Chandrayaan-2 all set to enter Lunar orbit tomorrow

CHENNAI: The Lunar Orbit Insertion of the Chandrayaan-2 spacecraft,
launched from the SHAR Range in Sriharikota on July 22, would be carried out on
Tuesday, for a scheduled soft landing on hitherto unexplored frontier—Moon’s South
Polar Region—on September seven.
Scientists of the Indian Space Agency will fire the spacecraft’s liquid engine to insert
Chandrayaan-2, which had successfully entered the Lunar Transfer Trajectory on
August 14, into the Lunar Orbit between 0830 hrs to 0930 hrs tomorrow to raise its
orbit to 118 x 18,078.
ISRO sources said, ever since its launch by the GSLV MKIII-M1 vehicle, the spacecraft’s
orbit was progressively increased five times from July 23 to August six, before entering
the Lunar Transfer Trajectory.
The health of the spacecraft was being continuously monitored from the Mission Operations
Complex (MOX) at ISRO Telemetry, Tracking and Command Network (ISTRAC) in Bengaluru
with support from Indian Deep Space Network (IDSN) antennas at Byalalu, near Bengaluru.
All systems onboard Chandrayaan-2 spacecraft are performing normal.
After insertion into the Lunar orbit, there will be four orbit manoeuvers to make the spacecraft
enter into its final orbit passing over the lunar poles at a distance of about 100 km from the
Moon’s surface.
As per the schedule, on entering the lunar orbit tomorrow, the orbit would be
raised to 118 x 18,078 by firing the engine between 0830 hrs to 0930 hrs and
on August 21 it would be further raised to 121 x 4,303 between 1230 hrs and
1330 hrs.
Three more lunar orbit raising manoeuvers would be carried out on August 28
(0530 hrs to 0630 hrs-Orbit 178 x 1,411), August 30 (1800 hrs to 1900 hrs, orbit
126 x 164) and on September one (1800 hrs to 1900 hrs, orbit 114 x 128).
Subsequently, the Vikram lander will separate from the Orbiter on September two.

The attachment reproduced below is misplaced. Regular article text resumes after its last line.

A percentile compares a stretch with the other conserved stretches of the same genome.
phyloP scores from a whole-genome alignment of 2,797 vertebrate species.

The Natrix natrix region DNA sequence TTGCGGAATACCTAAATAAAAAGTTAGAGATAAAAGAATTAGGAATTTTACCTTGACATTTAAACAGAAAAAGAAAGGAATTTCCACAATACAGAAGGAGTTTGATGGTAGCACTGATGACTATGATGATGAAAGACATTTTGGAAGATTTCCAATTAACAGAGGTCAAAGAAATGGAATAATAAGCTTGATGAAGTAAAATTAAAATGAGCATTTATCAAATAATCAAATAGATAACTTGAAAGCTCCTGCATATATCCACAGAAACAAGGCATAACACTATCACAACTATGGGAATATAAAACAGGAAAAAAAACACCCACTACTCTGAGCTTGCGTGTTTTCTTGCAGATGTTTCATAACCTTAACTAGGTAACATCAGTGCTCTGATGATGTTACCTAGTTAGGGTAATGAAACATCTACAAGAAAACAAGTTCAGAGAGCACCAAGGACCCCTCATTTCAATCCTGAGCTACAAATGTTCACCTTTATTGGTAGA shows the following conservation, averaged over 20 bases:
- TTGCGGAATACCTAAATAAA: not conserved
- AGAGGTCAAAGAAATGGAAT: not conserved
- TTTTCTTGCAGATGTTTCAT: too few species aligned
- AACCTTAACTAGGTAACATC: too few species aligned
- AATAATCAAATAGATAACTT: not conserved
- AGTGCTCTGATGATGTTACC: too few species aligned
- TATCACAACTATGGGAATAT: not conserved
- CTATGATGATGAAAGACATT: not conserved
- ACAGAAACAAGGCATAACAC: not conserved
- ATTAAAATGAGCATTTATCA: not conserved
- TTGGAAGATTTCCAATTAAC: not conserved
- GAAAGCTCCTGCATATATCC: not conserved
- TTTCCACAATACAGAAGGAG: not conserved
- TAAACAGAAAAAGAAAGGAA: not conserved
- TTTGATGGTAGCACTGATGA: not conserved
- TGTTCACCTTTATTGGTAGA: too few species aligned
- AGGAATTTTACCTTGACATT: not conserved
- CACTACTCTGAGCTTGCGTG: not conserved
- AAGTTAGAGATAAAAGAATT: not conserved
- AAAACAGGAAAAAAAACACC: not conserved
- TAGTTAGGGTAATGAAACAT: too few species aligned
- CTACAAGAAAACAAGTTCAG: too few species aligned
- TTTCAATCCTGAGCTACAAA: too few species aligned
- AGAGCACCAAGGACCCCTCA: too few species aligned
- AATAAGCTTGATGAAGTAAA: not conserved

Two orbit manoeuvers will be performed on the Lander before the initiation of
powered descent to make a soft landing on the lunar surface on September 7,
which ISRO Chairman Dr K Sivan said would be experiencing ‘15 minutes’of
After the successful launch, Chandrayaan-2, carrying an Orbiter, Lander (Vikram)
and Rover (Pragyan), commenced its 3.844 lakh km, 48-day long journey for a
soft landing on the Moon’s South Pole.
Weighing 3,850 kg, Chandrayaan-2 was carrying 13 Indian Payloads (eight on Orbiter,
3 on Lander and two on Rover) and one passive experiment from NASA.
While the technical difficulties of landing on the Moon’s South Polar region have deterred
many previous attempts, Chandrayaan-2 will be the first to reach this part of the lunar
surface—taking the Indian Tri-colour where no human has been before.
The lunar landing has been planned for September seven, about three weeks after the
spacecraft nears the Moon and starts orbiting it.
The second lunar mission was earlier scheduled for July 15, bu the launch was deferred
after technical snag was observed in the launch vehicle system at one hour before the
launch. After rectifying the snag, the mission took place on July 22.
As per the new timeline, the Earth-bound phase was increased by six days to 23 days
(earlier it was 17). As per the old schedule the Lunar Orbit Insertion (LOI) was to take
place on Day 22, but now it will be on Day 30.
The Lunar Bound Phase (LBN), which under the previous launch schedule was to have
taken 28 days, has now shrunk to just 13, between Day 30 and Day 42 after lift-off.
The Lander-Orbiter Separation will be executed on Day 43, while de-boosting will be
initiated on the 44th Day with the powered descent of the Lander and Rover on Day 48
to the lunar surface, which ISRO Chairman Dr Sivan said is highly complex and will be
experiencing “15 minutes of terror.”
It is crucial for ISRO to land during this window, as the touchdown will be done at the
high plain between two craters, Manzinus C and Simpelius N that will be at a point
facing the Earth and would have started receiving sunlight by then.